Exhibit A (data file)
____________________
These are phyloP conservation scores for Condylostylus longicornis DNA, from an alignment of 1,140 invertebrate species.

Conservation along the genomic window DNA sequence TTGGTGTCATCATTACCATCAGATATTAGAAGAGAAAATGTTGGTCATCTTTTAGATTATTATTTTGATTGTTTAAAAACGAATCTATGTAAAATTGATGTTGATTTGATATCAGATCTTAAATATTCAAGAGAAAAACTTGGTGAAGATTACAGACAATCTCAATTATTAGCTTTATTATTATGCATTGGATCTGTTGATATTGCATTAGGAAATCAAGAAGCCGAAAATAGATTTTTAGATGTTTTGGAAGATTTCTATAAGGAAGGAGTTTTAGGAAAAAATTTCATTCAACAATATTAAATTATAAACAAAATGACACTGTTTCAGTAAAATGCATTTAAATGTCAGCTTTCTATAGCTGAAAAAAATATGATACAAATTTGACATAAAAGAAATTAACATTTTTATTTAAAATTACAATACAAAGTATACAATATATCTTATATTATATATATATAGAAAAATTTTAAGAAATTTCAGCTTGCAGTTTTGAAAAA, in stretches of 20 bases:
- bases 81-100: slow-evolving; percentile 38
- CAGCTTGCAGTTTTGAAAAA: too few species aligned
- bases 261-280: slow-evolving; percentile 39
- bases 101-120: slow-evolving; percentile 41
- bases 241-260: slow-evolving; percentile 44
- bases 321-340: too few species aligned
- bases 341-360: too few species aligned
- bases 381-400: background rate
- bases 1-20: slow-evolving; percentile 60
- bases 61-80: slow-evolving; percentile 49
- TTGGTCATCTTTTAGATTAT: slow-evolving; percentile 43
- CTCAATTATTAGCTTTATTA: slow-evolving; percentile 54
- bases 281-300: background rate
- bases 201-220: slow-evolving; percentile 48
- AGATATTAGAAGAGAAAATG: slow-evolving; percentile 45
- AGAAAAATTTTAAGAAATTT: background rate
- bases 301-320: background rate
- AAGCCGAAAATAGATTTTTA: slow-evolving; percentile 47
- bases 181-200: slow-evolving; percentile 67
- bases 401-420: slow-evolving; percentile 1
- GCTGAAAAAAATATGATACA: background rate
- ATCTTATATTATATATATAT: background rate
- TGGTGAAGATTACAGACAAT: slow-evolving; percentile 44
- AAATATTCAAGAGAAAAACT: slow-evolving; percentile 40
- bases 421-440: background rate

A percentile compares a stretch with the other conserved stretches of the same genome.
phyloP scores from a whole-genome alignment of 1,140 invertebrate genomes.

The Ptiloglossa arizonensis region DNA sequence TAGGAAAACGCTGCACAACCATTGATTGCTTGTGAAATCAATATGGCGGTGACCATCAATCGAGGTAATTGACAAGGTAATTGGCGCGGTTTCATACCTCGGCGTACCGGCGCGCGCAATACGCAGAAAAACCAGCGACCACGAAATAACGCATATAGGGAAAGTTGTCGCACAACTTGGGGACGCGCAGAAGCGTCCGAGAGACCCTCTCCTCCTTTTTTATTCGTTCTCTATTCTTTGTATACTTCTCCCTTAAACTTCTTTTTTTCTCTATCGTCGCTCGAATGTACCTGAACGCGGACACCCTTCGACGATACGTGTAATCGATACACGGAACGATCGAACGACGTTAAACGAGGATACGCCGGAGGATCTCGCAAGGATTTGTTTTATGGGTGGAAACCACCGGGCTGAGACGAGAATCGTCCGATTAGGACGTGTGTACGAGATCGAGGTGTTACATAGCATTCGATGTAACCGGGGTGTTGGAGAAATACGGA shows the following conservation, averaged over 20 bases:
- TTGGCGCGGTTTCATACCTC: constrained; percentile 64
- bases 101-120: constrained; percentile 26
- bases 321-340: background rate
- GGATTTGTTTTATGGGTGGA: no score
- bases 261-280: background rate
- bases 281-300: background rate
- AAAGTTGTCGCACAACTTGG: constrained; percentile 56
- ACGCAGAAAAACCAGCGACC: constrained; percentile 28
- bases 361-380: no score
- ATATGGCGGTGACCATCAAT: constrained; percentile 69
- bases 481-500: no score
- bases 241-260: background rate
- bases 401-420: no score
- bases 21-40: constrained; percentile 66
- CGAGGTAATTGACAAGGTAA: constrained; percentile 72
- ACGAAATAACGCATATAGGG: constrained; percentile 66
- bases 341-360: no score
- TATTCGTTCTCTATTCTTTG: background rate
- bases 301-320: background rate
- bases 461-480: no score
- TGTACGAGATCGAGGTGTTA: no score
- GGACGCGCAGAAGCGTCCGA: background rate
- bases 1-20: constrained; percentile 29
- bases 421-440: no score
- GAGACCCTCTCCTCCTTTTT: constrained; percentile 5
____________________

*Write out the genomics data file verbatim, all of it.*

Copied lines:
These are phyloP conservation scores for Condylostylus longicornis DNA, from an alignment of 1,140 invertebrate species.

Conservation along the genomic window DNA sequence TTGGTGTCATCATTACCATCAGATATTAGAAGAGAAAATGTTGGTCATCTTTTAGATTATTATTTTGATTGTTTAAAAACGAATCTATGTAAAATTGATGTTGATTTGATATCAGATCTTAAATATTCAAGAGAAAAACTTGGTGAAGATTACAGACAATCTCAATTATTAGCTTTATTATTATGCATTGGATCTGTTGATATTGCATTAGGAAATCAAGAAGCCGAAAATAGATTTTTAGATGTTTTGGAAGATTTCTATAAGGAAGGAGTTTTAGGAAAAAATTTCATTCAACAATATTAAATTATAAACAAAATGACACTGTTTCAGTAAAATGCATTTAAATGTCAGCTTTCTATAGCTGAAAAAAATATGATACAAATTTGACATAAAAGAAATTAACATTTTTATTTAAAATTACAATACAAAGTATACAATATATCTTATATTATATATATATAGAAAAATTTTAAGAAATTTCAGCTTGCAGTTTTGAAAAA, in stretches of 20 bases:
- bases 81-100: slow-evolving; percentile 38
- CAGCTTGCAGTTTTGAAAAA: too few species aligned
- bases 261-280: slow-evolving; percentile 39
- bases 101-120: slow-evolving; percentile 41
- bases 241-260: slow-evolving; percentile 44
- bases 321-340: too few species aligned
- bases 341-360: too few species aligned
- bases 381-400: background rate
- bases 1-20: slow-evolving; percentile 60
- bases 61-80: slow-evolving; percentile 49
- TTGGTCATCTTTTAGATTAT: slow-evolving; percentile 43
- CTCAATTATTAGCTTTATTA: slow-evolving; percentile 54
- bases 281-300: background rate
- bases 201-220: slow-evolving; percentile 48
- AGATATTAGAAGAGAAAATG: slow-evolving; percentile 45
- AGAAAAATTTTAAGAAATTT: background rate
- bases 301-320: background rate
- AAGCCGAAAATAGATTTTTA: slow-evolving; percentile 47
- bases 181-200: slow-evolving; percentile 67
- bases 401-420: slow-evolving; percentile 1
- GCTGAAAAAAATATGATACA: background rate
- ATCTTATATTATATATATAT: background rate
- TGGTGAAGATTACAGACAAT: slow-evolving; percentile 44
- AAATATTCAAGAGAAAAACT: slow-evolving; percentile 40
- bases 421-440: background rate

A percentile compares a stretch with the other conserved stretches of the same genome.
phyloP scores from a whole-genome alignment of 1,140 invertebrate genomes.

The Ptiloglossa arizonensis region DNA sequence TAGGAAAACGCTGCACAACCATTGATTGCTTGTGAAATCAATATGGCGGTGACCATCAATCGAGGTAATTGACAAGGTAATTGGCGCGGTTTCATACCTCGGCGTACCGGCGCGCGCAATACGCAGAAAAACCAGCGACCACGAAATAACGCATATAGGGAAAGTTGTCGCACAACTTGGGGACGCGCAGAAGCGTCCGAGAGACCCTCTCCTCCTTTTTTATTCGTTCTCTATTCTTTGTATACTTCTCCCTTAAACTTCTTTTTTTCTCTATCGTCGCTCGAATGTACCTGAACGCGGACACCCTTCGACGATACGTGTAATCGATACACGGAACGATCGAACGACGTTAAACGAGGATACGCCGGAGGATCTCGCAAGGATTTGTTTTATGGGTGGAAACCACCGGGCTGAGACGAGAATCGTCCGATTAGGACGTGTGTACGAGATCGAGGTGTTACATAGCATTCGATGTAACCGGGGTGTTGGAGAAATACGGA shows the following conservation, averaged over 20 bases:
- TTGGCGCGGTTTCATACCTC: constrained; percentile 64
- bases 101-120: constrained; percentile 26
- bases 321-340: background rate
- GGATTTGTTTTATGGGTGGA: no score
- bases 261-280: background rate
- bases 281-300: background rate
- AAAGTTGTCGCACAACTTGG: constrained; percentile 56
- ACGCAGAAAAACCAGCGACC: constrained; percentile 28
- bases 361-380: no score
- ATATGGCGGTGACCATCAAT: constrained; percentile 69
- bases 481-500: no score
- bases 241-260: background rate
- bases 401-420: no score
- bases 21-40: constrained; percentile 66
- CGAGGTAATTGACAAGGTAA: constrained; percentile 72
- ACGAAATAACGCATATAGGG: constrained; percentile 66
- bases 341-360: no score
- TATTCGTTCTCTATTCTTTG: background rate
- bases 301-320: background rate
- bases 461-480: no score
- TGTACGAGATCGAGGTGTTA: no score
- GGACGCGCAGAAGCGTCCGA: background rate
- bases 1-20: constrained; percentile 29
- bases 421-440: no score
- GAGACCCTCTCCTCCTTTTT: constrained; percentile 5